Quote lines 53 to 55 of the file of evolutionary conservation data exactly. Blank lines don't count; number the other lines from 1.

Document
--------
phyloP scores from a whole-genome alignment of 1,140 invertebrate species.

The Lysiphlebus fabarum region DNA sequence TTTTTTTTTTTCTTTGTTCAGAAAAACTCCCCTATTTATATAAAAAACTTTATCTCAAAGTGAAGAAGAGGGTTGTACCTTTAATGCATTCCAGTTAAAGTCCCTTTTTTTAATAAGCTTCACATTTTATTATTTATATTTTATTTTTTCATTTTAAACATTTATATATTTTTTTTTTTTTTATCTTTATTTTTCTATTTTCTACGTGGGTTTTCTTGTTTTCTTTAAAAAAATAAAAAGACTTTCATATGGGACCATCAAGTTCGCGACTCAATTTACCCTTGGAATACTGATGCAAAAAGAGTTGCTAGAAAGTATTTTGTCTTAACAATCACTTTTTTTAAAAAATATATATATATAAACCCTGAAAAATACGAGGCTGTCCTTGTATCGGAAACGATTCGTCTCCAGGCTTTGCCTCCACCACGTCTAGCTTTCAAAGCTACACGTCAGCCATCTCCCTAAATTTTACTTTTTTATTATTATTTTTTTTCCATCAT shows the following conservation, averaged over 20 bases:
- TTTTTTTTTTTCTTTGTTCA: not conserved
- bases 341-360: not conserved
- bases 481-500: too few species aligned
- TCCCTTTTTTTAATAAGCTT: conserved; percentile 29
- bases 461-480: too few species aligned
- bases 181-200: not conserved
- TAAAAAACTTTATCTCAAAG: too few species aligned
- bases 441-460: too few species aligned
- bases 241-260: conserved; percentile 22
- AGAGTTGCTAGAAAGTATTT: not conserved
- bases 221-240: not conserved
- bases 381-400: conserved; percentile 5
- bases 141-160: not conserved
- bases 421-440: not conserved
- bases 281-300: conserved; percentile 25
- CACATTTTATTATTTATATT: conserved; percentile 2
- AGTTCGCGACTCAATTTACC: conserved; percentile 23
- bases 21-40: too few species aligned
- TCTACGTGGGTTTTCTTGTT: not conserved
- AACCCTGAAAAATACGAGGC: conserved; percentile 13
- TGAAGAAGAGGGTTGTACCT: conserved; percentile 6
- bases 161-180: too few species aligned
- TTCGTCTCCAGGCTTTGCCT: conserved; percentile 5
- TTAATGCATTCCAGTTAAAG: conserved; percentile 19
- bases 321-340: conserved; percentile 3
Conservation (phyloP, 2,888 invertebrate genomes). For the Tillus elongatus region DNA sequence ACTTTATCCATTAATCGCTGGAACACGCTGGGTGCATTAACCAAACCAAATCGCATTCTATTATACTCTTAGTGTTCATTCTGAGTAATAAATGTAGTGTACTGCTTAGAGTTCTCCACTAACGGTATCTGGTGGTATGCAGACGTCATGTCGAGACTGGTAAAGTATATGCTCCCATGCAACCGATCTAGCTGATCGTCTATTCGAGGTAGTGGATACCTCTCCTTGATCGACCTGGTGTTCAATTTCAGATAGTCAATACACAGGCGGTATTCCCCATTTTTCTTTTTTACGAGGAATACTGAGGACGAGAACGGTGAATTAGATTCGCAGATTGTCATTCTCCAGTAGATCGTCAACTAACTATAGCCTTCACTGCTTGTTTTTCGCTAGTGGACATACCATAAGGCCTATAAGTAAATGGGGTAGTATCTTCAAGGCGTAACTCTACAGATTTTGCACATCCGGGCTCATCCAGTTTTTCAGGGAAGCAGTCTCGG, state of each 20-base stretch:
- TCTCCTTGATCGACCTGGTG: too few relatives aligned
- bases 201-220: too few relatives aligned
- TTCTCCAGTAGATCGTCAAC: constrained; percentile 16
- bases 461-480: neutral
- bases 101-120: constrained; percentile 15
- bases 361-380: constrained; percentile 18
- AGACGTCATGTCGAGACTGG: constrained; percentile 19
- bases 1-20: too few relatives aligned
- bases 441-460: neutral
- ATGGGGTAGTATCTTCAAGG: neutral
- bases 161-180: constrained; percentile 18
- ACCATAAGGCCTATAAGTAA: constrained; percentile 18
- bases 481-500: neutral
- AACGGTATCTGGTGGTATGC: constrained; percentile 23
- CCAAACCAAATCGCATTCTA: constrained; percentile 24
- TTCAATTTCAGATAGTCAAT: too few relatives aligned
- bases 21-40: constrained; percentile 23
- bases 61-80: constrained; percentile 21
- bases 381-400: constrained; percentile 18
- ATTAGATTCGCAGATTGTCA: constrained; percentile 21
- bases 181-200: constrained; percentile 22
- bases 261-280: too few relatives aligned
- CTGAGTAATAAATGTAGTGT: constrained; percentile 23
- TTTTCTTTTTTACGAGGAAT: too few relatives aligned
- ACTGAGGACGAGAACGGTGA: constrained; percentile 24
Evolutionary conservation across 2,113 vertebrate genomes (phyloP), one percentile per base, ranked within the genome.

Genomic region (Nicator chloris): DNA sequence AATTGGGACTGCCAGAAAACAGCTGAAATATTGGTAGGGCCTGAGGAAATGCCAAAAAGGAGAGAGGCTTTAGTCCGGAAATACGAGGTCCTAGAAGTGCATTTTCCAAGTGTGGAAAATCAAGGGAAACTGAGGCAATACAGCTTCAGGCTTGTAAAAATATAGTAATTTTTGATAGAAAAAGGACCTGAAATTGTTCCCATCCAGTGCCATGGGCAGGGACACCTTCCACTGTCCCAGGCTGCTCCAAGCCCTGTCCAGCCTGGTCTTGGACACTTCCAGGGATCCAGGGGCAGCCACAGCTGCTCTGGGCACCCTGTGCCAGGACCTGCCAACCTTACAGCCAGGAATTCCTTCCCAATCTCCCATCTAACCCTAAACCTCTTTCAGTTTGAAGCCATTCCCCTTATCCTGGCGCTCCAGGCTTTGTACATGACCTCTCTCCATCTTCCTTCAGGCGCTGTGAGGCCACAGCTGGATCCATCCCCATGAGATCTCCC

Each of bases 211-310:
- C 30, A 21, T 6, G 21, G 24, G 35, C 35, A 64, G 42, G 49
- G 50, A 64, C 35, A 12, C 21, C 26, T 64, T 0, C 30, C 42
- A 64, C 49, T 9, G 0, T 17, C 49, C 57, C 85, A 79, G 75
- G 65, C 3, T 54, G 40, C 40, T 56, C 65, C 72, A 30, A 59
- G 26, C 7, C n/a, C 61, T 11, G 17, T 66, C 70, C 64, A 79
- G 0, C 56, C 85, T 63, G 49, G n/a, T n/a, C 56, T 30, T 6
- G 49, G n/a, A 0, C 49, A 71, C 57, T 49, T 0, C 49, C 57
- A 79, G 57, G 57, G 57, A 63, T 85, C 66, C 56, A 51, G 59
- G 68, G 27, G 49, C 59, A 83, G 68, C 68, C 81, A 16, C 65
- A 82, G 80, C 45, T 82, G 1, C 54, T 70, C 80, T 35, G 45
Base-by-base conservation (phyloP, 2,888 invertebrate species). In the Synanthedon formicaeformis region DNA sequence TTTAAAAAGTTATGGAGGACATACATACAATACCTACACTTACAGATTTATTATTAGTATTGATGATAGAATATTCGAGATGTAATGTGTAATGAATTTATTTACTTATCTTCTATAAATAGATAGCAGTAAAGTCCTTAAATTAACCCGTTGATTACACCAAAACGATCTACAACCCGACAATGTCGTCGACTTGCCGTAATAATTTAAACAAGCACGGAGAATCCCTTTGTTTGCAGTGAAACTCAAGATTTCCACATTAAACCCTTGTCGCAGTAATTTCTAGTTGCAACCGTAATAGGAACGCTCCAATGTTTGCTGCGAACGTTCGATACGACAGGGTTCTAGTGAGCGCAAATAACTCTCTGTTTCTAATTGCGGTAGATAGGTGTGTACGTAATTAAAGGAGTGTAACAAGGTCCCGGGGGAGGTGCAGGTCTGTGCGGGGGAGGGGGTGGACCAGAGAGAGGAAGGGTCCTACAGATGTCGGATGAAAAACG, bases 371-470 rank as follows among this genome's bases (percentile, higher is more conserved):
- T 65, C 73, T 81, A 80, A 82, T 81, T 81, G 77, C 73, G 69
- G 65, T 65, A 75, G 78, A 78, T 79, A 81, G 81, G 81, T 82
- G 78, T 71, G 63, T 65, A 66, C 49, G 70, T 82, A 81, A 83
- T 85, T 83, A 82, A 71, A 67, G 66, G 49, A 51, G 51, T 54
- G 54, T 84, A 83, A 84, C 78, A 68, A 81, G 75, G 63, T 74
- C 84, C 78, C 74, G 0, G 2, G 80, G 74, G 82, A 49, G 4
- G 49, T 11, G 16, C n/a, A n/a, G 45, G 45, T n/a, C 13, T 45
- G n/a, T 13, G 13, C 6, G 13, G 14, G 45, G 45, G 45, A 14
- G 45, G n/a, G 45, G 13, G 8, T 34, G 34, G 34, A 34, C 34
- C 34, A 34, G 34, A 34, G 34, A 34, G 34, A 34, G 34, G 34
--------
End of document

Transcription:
- ACTGAGGACGAGAACGGTGA: constrained; percentile 24
Evolutionary conservation across 2,113 vertebrate genomes (phyloP), one percentile per base, ranked within the genome.

Genomic region (Nicator chloris): DNA sequence AATTGGGACTGCCAGAAAACAGCTGAAATATTGGTAGGGCCTGAGGAAATGCCAAAAAGGAGAGAGGCTTTAGTCCGGAAATACGAGGTCCTAGAAGTGCATTTTCCAAGTGTGGAAAATCAAGGGAAACTGAGGCAATACAGCTTCAGGCTTGTAAAAATATAGTAATTTTTGATAGAAAAAGGACCTGAAATTGTTCCCATCCAGTGCCATGGGCAGGGACACCTTCCACTGTCCCAGGCTGCTCCAAGCCCTGTCCAGCCTGGTCTTGGACACTTCCAGGGATCCAGGGGCAGCCACAGCTGCTCTGGGCACCCTGTGCCAGGACCTGCCAACCTTACAGCCAGGAATTCCTTCCCAATCTCCCATCTAACCCTAAACCTCTTTCAGTTTGAAGCCATTCCCCTTATCCTGGCGCTCCAGGCTTTGTACATGACCTCTCTCCATCTTCCTTCAGGCGCTGTGAGGCCACAGCTGGATCCATCCCCATGAGATCTCCC